Standing seam roofs are superior to screw-down roof systems for several reasons.
The most obvious is weather tightness. Standing seam roofs utilize a clip to attach the panel to the roof framing, minimizing the use of exposed fasteners. Fewer fasteners (or penetrations in general) mean less likelihood of leaks.
Handling panel expansion and contraction is another area in which standing seam roofs provide superior performance. Metal roof panels will expand and contract based on the roof panel temperature. Standing seam roofs with sliding-style clips allow the panel to expand and contract without damaging the roof panel.
Screw-down roofs have to allow for this expansion and contraction as well. They assume the roof purlins will roll or move a bit to allow for some expansion. But over time, you will find that the panel around the fastener locations will start to enlarge due to the panel movement.
Screw-down roofs also require more ongoing maintenance. All metal roof systems require maintenance. One of the most important preventative maintenance tasks is checking all fasteners. You check to make sure they are still tightened as they were intended to be when initially installed. You check to ensure the rubber gasket is still intact, as they all deteriorate with time, especially when initially over-tightened. You check to ensure the panel isn’t widening around the fastener, as mentioned above. And whatever fastener is not up to snuff, you replace. It’s easy to see a standing seam roof that minimizes the number of fasteners will take less effort to maintain than a screw-down roof.
While we have always educated our clients about the superior performance of standing seam roofs, there have always been several owners who were only concerned about price, and the screw-down roof cost less, so we installed it. (You may wonder how installing all those fasteners is quicker than using a standing seam clip system. This point can be argued either way, but one of the real savings of a screw-down roof is the ability to utilize a 26ga panel versus a minimum of 24ga for standing seam roofs.)
But the stricter performance requirements of modern energy codes have dealt a real blow to screw-down roofs.
The energy code essentially requires the use of a thermal spacer block. A thermal spacer block is a piece of rigid insulation, typically either EPS or XPS, that is installed over the purlin. Fiberglass insulation, when compressed, provides little to no resistance to the transfer of heat. Utilizing a thermal spacer block made from rigid insulation mitigates heat transfer through the panel-purlin connection and increases the thermal performance of the overall roof.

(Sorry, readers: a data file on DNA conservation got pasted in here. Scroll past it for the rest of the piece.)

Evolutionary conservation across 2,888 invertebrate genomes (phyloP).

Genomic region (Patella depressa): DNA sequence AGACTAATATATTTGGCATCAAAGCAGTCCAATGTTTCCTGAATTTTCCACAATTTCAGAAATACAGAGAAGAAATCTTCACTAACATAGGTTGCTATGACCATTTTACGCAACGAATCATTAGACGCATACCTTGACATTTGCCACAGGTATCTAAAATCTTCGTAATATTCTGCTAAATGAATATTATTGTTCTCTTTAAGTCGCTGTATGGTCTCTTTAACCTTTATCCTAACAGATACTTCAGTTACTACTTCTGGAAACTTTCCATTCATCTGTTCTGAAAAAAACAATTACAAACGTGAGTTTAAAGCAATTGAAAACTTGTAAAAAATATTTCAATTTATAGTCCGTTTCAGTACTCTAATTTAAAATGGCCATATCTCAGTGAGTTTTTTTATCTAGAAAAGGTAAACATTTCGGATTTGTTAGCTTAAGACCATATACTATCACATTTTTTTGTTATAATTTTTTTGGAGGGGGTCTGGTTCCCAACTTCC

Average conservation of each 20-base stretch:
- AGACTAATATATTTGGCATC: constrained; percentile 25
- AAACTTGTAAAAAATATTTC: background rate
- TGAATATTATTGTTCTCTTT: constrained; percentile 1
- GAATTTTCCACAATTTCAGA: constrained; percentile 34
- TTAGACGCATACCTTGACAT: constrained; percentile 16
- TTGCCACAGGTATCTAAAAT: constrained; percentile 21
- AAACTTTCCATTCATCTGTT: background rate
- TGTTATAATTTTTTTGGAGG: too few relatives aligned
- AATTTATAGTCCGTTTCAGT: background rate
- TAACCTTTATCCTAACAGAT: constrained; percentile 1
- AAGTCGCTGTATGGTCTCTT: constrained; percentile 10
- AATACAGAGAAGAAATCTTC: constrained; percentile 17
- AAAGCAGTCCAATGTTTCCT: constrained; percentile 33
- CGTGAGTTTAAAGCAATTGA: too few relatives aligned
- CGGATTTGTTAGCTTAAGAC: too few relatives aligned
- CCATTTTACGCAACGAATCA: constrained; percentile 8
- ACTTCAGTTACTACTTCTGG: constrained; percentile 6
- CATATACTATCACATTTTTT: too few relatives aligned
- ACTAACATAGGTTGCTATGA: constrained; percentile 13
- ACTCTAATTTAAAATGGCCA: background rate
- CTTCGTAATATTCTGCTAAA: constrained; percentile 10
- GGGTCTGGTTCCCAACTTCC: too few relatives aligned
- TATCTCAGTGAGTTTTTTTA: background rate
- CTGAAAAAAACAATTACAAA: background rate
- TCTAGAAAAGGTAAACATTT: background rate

If you utilize the R-value method to comply with the energy code, you are required to use a thermal spacer block.
If you use the U-factor method, you can use a screw-down roof. But you won’t find a screw-down roof system utilizing fiberglass insulation that can meet the U-factor requirements of the most recent International Energy Conservation Code of 2018. (With the exception of Climate Zone 1, which includes Hawaii, Puerto Rico, the Virgin Islands, and Broward, Dade, and Monroe counties in Florida. In Climate Zone 1, you can use a liner-style system utilizing R-19 & R-11 insulation and a screw-down roof which has a U-factor of 0.044; the minimum requirement for non-residential buildings.)
So, is the screw-down roof officially dead?
There is still a place for screw-down roofs. Unconditioned buildings, which are exempt from complying with the energy code, may still find them useful. We construct some buildings that don’t even have walls for pure covered storage. It doesn’t make sense to me to put a standing seam roof on a building without walls. The standing seam roof provides superior weather tightness, but if you have open walls with a strong wind, the area under cover can just as easily get wet.
Also, if you’re in the pole barn business, screw-down roofs will continue to remain the standard. Screw-down roofs are used in pole barns to create diaphragm bracing to handle lateral loads such as wind and seismic that act on buildings. There are other methods to handle these loads, but utilizing the metal roof & wall sheeting as a diaphragm is the most cost-effective.
But screw-down roof systems are largely a thing of the past for pre-engineered metal buildings.